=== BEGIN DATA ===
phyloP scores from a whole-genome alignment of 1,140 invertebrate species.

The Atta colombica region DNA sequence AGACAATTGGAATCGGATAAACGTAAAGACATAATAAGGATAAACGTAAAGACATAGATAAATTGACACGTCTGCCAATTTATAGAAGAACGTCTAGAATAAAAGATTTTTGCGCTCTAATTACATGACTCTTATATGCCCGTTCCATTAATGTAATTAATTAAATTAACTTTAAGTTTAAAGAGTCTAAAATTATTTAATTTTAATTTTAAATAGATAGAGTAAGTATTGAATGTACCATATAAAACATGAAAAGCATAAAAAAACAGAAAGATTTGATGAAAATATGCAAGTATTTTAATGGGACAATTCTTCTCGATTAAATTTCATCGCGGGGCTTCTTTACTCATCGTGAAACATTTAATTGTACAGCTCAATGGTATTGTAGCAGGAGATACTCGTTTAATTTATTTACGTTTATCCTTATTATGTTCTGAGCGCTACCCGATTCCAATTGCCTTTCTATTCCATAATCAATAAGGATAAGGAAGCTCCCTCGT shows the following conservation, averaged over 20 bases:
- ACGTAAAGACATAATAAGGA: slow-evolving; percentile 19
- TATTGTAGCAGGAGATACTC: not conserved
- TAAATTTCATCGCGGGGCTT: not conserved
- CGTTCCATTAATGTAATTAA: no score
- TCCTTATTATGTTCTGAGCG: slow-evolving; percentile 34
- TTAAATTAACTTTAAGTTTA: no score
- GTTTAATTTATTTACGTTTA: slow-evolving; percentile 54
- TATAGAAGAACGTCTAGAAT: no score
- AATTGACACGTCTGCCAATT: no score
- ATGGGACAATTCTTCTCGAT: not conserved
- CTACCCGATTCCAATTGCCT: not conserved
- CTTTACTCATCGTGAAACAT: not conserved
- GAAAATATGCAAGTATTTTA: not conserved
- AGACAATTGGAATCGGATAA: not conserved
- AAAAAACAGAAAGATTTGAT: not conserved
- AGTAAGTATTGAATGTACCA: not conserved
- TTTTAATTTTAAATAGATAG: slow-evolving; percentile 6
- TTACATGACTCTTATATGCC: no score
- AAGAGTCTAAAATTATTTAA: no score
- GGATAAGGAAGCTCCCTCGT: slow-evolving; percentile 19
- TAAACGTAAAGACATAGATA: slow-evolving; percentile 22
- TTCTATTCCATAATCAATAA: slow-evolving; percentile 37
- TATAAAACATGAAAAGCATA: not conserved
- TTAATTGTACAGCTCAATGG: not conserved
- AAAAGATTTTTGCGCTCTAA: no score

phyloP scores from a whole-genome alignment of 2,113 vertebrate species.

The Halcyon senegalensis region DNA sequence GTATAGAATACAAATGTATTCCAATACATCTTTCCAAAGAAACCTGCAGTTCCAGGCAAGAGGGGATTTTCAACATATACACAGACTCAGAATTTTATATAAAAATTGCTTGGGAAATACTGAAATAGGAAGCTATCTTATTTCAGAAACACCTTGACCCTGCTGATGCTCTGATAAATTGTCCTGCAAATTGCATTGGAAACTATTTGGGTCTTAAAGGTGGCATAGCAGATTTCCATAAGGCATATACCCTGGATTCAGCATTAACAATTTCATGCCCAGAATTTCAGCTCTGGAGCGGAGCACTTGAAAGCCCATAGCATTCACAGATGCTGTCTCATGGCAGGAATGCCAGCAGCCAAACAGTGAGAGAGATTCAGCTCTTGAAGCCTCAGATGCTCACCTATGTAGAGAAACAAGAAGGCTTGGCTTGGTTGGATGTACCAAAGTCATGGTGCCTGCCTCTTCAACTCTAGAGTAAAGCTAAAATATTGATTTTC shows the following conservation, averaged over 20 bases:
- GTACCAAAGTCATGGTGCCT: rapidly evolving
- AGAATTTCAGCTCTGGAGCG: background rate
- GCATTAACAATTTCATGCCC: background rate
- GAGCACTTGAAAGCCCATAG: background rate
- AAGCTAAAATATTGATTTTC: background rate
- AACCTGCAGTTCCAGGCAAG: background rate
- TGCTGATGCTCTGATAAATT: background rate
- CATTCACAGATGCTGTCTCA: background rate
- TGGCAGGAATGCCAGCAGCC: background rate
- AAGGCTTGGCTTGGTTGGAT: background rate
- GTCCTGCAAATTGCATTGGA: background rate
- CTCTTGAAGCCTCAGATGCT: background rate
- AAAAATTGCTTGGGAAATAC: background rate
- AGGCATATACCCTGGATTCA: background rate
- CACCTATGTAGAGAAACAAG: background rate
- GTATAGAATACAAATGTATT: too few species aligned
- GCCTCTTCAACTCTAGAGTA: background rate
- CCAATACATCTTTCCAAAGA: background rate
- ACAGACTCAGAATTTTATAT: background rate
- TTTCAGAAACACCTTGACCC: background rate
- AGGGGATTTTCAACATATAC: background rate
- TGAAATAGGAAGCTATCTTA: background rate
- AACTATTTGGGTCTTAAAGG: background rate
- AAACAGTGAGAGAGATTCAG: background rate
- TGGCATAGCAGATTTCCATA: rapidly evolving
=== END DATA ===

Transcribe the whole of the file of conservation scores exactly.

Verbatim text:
phyloP scores from a whole-genome alignment of 1,140 invertebrate species.

The Atta colombica region DNA sequence AGACAATTGGAATCGGATAAACGTAAAGACATAATAAGGATAAACGTAAAGACATAGATAAATTGACACGTCTGCCAATTTATAGAAGAACGTCTAGAATAAAAGATTTTTGCGCTCTAATTACATGACTCTTATATGCCCGTTCCATTAATGTAATTAATTAAATTAACTTTAAGTTTAAAGAGTCTAAAATTATTTAATTTTAATTTTAAATAGATAGAGTAAGTATTGAATGTACCATATAAAACATGAAAAGCATAAAAAAACAGAAAGATTTGATGAAAATATGCAAGTATTTTAATGGGACAATTCTTCTCGATTAAATTTCATCGCGGGGCTTCTTTACTCATCGTGAAACATTTAATTGTACAGCTCAATGGTATTGTAGCAGGAGATACTCGTTTAATTTATTTACGTTTATCCTTATTATGTTCTGAGCGCTACCCGATTCCAATTGCCTTTCTATTCCATAATCAATAAGGATAAGGAAGCTCCCTCGT shows the following conservation, averaged over 20 bases:
- ACGTAAAGACATAATAAGGA: slow-evolving; percentile 19
- TATTGTAGCAGGAGATACTC: not conserved
- TAAATTTCATCGCGGGGCTT: not conserved
- CGTTCCATTAATGTAATTAA: no score
- TCCTTATTATGTTCTGAGCG: slow-evolving; percentile 34
- TTAAATTAACTTTAAGTTTA: no score
- GTTTAATTTATTTACGTTTA: slow-evolving; percentile 54
- TATAGAAGAACGTCTAGAAT: no score
- AATTGACACGTCTGCCAATT: no score
- ATGGGACAATTCTTCTCGAT: not conserved
- CTACCCGATTCCAATTGCCT: not conserved
- CTTTACTCATCGTGAAACAT: not conserved
- GAAAATATGCAAGTATTTTA: not conserved
- AGACAATTGGAATCGGATAA: not conserved
- AAAAAACAGAAAGATTTGAT: not conserved
- AGTAAGTATTGAATGTACCA: not conserved
- TTTTAATTTTAAATAGATAG: slow-evolving; percentile 6
- TTACATGACTCTTATATGCC: no score
- AAGAGTCTAAAATTATTTAA: no score
- GGATAAGGAAGCTCCCTCGT: slow-evolving; percentile 19
- TAAACGTAAAGACATAGATA: slow-evolving; percentile 22
- TTCTATTCCATAATCAATAA: slow-evolving; percentile 37
- TATAAAACATGAAAAGCATA: not conserved
- TTAATTGTACAGCTCAATGG: not conserved
- AAAAGATTTTTGCGCTCTAA: no score

phyloP scores from a whole-genome alignment of 2,113 vertebrate species.

The Halcyon senegalensis region DNA sequence GTATAGAATACAAATGTATTCCAATACATCTTTCCAAAGAAACCTGCAGTTCCAGGCAAGAGGGGATTTTCAACATATACACAGACTCAGAATTTTATATAAAAATTGCTTGGGAAATACTGAAATAGGAAGCTATCTTATTTCAGAAACACCTTGACCCTGCTGATGCTCTGATAAATTGTCCTGCAAATTGCATTGGAAACTATTTGGGTCTTAAAGGTGGCATAGCAGATTTCCATAAGGCATATACCCTGGATTCAGCATTAACAATTTCATGCCCAGAATTTCAGCTCTGGAGCGGAGCACTTGAAAGCCCATAGCATTCACAGATGCTGTCTCATGGCAGGAATGCCAGCAGCCAAACAGTGAGAGAGATTCAGCTCTTGAAGCCTCAGATGCTCACCTATGTAGAGAAACAAGAAGGCTTGGCTTGGTTGGATGTACCAAAGTCATGGTGCCTGCCTCTTCAACTCTAGAGTAAAGCTAAAATATTGATTTTC shows the following conservation, averaged over 20 bases:
- GTACCAAAGTCATGGTGCCT: rapidly evolving
- AGAATTTCAGCTCTGGAGCG: background rate
- GCATTAACAATTTCATGCCC: background rate
- GAGCACTTGAAAGCCCATAG: background rate
- AAGCTAAAATATTGATTTTC: background rate
- AACCTGCAGTTCCAGGCAAG: background rate
- TGCTGATGCTCTGATAAATT: background rate
- CATTCACAGATGCTGTCTCA: background rate
- TGGCAGGAATGCCAGCAGCC: background rate
- AAGGCTTGGCTTGGTTGGAT: background rate
- GTCCTGCAAATTGCATTGGA: background rate
- CTCTTGAAGCCTCAGATGCT: background rate
- AAAAATTGCTTGGGAAATAC: background rate
- AGGCATATACCCTGGATTCA: background rate
- CACCTATGTAGAGAAACAAG: background rate
- GTATAGAATACAAATGTATT: too few species aligned
- GCCTCTTCAACTCTAGAGTA: background rate
- CCAATACATCTTTCCAAAGA: background rate
- ACAGACTCAGAATTTTATAT: background rate
- TTTCAGAAACACCTTGACCC: background rate
- AGGGGATTTTCAACATATAC: background rate
- TGAAATAGGAAGCTATCTTA: background rate
- AACTATTTGGGTCTTAAAGG: background rate
- AAACAGTGAGAGAGATTCAG: background rate
- TGGCATAGCAGATTTCCATA: rapidly evolving